Announcing the Windows Compatibility Pack for .NET Core

Immo Landwerth

Porting existing code to .NET Core used to be quite hard because the available API set was very small. In .NET Core 2.0, we already made this much easier, thanks to .NET Standard 2.0. Today, we’re happy to announce that we made it even easier with the Windows Compatibility Pack, which provides access to an additional 20,000 APIs via a single NuGet package.

Who is this package for?

This package is meant for developers that need to port existing .NET Framework code to .NET Core. But before you start porting, you should understand what you want to accomplish with the migration. Just porting to .NET Core because it’s a new .NET implementation isn’t a good enough reason (unless you’re a True Fan).

.NET Core is optimized for building highly scalable web applications, running on Windows, macOS or Linux. If you’re building Windows desktop applications, then the .NET Framework is the best choice for you. Take a look at our documentation for more details on how to choose between .NET Core and .NET Framework.


For a demo, take a look at this video:

Using the Windows Compatibility Pack

We highly recommend that you plan your migrations as a series of steps instead of assuming you can port the existing code base all at once. If you’re planning to migrate an ASP.NET MVC application running on a local Windows server to an ASP.NET Core application running on Linux in Azure, we’d recommend you perform these steps:

  1. Migrate to ASP.NET Core (while still targeting the .NET Framework)
  2. Migrate to .NET Core (while staying on Windows)
  3. Migrate to Linux
  4. Migrate to Azure

The order of steps might vary, depending on your business goals and what value you need to accomplish first. For example, you might need to deploy to Azure before you perform the other migration steps. The primary point is that you perform one step at a time to ensure your application stays operational along the way. This reduces the complexity and churn you have to reason about at once. It also allows you to learn more about your code base and adjust your plans as you discover issues.

The Porting to .NET Core from .NET Framework documentation provides more details on the recommended process and which tools you can use.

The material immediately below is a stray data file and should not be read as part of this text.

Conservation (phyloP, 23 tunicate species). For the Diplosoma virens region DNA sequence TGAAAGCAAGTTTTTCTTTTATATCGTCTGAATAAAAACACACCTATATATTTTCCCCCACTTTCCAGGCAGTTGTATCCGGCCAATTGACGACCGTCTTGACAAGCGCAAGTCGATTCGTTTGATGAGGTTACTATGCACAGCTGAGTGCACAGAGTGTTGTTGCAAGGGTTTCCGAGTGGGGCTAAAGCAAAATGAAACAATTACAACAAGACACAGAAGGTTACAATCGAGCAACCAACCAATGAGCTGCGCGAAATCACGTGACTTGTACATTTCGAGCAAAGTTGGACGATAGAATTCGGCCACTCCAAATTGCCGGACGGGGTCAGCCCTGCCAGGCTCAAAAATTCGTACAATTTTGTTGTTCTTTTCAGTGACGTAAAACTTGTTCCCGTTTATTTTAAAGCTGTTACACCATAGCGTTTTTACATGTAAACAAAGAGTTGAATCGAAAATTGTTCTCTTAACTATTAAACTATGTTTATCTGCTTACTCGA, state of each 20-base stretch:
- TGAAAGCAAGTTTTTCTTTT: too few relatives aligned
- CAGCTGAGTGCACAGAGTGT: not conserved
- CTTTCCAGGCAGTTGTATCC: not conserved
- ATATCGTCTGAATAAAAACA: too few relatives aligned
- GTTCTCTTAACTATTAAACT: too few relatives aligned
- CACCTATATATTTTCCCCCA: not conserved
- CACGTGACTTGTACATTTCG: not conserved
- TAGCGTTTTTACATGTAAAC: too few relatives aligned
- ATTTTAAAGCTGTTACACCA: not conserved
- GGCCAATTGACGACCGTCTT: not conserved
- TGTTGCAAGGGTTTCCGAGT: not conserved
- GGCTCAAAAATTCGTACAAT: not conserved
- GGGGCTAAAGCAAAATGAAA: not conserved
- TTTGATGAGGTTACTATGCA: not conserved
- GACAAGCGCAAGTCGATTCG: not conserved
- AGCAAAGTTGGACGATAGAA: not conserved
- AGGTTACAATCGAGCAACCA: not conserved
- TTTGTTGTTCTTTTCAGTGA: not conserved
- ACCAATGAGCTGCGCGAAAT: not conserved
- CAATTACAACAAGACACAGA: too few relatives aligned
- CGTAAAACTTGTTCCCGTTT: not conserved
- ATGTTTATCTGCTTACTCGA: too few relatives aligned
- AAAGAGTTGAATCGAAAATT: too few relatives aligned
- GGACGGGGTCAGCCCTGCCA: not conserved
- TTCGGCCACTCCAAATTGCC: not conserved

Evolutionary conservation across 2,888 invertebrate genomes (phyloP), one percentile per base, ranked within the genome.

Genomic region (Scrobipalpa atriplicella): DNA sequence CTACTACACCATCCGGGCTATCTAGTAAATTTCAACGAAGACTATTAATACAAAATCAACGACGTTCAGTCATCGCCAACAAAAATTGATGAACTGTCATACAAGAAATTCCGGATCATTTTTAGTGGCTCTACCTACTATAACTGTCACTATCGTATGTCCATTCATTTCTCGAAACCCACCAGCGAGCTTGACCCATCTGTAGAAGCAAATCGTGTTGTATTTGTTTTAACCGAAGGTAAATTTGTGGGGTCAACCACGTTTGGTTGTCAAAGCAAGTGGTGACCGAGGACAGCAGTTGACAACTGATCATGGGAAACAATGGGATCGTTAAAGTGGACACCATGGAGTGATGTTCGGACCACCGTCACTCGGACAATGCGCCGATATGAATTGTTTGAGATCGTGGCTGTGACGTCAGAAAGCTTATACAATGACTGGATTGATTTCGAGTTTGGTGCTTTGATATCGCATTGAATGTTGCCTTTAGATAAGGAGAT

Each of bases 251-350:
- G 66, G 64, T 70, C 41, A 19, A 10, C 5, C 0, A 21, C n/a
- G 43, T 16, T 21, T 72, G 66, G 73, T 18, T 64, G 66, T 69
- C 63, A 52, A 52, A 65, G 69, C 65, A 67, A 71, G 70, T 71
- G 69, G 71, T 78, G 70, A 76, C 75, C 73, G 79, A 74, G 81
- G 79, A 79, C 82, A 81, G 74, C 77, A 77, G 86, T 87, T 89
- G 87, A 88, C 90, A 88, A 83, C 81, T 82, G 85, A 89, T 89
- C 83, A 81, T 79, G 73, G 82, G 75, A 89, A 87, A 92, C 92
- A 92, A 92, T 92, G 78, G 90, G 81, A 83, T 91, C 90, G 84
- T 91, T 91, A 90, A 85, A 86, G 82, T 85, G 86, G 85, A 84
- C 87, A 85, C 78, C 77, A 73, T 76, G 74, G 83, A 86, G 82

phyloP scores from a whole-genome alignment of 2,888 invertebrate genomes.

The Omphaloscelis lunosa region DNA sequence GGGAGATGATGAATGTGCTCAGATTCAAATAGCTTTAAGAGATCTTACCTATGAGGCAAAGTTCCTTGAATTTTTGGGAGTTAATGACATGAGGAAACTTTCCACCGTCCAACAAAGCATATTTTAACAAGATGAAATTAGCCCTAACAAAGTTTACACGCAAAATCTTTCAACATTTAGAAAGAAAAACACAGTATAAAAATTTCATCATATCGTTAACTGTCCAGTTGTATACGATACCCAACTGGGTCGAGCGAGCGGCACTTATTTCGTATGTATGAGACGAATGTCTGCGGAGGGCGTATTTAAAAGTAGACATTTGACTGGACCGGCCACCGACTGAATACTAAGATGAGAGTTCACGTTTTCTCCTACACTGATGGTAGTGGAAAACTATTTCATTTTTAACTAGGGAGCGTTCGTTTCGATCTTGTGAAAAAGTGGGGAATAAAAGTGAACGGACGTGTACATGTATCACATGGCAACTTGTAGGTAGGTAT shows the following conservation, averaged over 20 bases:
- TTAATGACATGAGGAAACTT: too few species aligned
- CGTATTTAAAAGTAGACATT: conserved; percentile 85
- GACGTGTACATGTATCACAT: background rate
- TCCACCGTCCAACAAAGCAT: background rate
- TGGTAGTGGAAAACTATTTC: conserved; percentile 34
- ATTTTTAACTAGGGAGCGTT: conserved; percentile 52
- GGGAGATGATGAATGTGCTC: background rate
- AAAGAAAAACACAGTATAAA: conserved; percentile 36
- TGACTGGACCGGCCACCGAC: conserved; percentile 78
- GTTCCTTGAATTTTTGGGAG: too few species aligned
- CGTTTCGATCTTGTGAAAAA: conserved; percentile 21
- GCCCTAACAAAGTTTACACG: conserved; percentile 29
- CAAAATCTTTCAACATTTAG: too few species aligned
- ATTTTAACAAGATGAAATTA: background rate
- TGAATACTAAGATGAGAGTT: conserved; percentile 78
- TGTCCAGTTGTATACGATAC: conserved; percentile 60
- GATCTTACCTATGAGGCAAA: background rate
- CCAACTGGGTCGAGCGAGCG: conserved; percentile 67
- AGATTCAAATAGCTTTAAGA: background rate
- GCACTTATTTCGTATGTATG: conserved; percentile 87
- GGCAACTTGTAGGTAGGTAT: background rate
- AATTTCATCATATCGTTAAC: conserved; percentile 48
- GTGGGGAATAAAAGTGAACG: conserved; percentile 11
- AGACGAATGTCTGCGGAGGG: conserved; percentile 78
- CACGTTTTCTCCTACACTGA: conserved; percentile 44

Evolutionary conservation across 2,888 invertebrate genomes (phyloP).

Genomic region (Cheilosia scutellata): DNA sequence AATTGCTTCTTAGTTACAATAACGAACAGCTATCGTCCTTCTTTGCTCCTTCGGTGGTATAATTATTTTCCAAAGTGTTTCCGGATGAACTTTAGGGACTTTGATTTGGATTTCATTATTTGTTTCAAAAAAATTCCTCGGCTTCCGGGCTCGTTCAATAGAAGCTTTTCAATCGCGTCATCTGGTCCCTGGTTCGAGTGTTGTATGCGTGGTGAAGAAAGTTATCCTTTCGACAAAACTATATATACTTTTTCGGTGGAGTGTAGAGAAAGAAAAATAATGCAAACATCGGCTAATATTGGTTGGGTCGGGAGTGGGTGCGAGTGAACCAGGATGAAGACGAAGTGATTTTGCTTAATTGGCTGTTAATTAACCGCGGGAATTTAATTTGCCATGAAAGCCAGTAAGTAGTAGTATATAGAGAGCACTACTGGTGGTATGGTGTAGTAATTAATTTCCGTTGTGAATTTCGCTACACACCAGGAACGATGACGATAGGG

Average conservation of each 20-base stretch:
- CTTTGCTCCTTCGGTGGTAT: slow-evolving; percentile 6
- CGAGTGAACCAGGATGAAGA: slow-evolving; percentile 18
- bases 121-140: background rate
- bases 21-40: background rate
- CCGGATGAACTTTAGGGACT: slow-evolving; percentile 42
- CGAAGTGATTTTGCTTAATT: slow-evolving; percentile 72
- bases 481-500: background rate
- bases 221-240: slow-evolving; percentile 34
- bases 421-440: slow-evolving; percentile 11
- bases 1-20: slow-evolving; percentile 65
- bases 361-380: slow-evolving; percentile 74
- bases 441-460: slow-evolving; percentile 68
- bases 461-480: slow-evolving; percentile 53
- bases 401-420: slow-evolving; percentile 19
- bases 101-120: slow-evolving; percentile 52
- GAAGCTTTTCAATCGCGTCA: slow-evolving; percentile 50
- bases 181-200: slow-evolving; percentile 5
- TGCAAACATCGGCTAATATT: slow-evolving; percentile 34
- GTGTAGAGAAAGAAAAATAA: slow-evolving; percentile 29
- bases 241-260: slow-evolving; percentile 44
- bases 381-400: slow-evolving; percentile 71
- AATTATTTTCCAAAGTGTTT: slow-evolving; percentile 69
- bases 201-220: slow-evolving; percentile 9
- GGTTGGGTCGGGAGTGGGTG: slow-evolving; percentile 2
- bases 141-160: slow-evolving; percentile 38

Before bringing existing .NET Framework code to a .NET Core project, we recommend you first add the Windows Compatibility Pack by installing the NuGet package Microsoft.Windows.Compatibility. This maximizes the number of APIs you have at your disposal.

The Windows Compatibility Pack is currently in preview because it’s still a work in progress. The following table describes the APIs that are already part of the Windows Compatibility Pack or are coming in a subsequent update:

Component Status Windows-Only Component Status Windows-Only
Microsoft.Win32.Registry Available Yes System.Management Coming Yes
Microsoft.Win32.Registry.AccessControl Available Yes System.Runtime.Caching Coming
System.CodeDom Available System.Security.AccessControl Available Yes
System.ComponentModel.Composition Coming System.Security.Cryptography.Cng Available Yes
System.Configuration.ConfigurationManager Available System.Security.Cryptography.Pkcs Available Yes
System.Data.DatasetExtensions Coming System.Security.Cryptography.ProtectedData Available Yes
System.Data.Odbc Coming System.Security.Cryptography.Xml Available Yes
System.Data.SqlClient Available System.Security.Permissions Available
System.Diagnostics.EventLog Coming Yes System.Security.Principal.Windows Available Yes
System.Diagnostics.PerformanceCounter Coming Yes System.ServiceModel.Duplex Available
System.DirectoryServices Coming Yes System.ServiceModel.Http Available
System.DirectoryServices.AccountManagement Coming Yes System.ServiceModel.NetTcp Available
System.DirectoryServices.Protocols Coming System.ServiceModel.Primitives Available
System.Drawing Coming System.ServiceModel.Security Available
System.Drawing.Common Available System.ServiceModel.Syndication Coming
System.IO.FileSystem.AccessControl Available Yes System.ServiceProcess.ServiceBase Coming Yes
System.IO.Packaging Available System.ServiceProcess.ServiceController Available Yes
System.IO.Pipes.AccessControl Available Yes System.Text.Encoding.CodePages Available Yes
System.IO.Ports Available Yes System.Threading.AccessControl Available Yes

Handling Windows-only APIs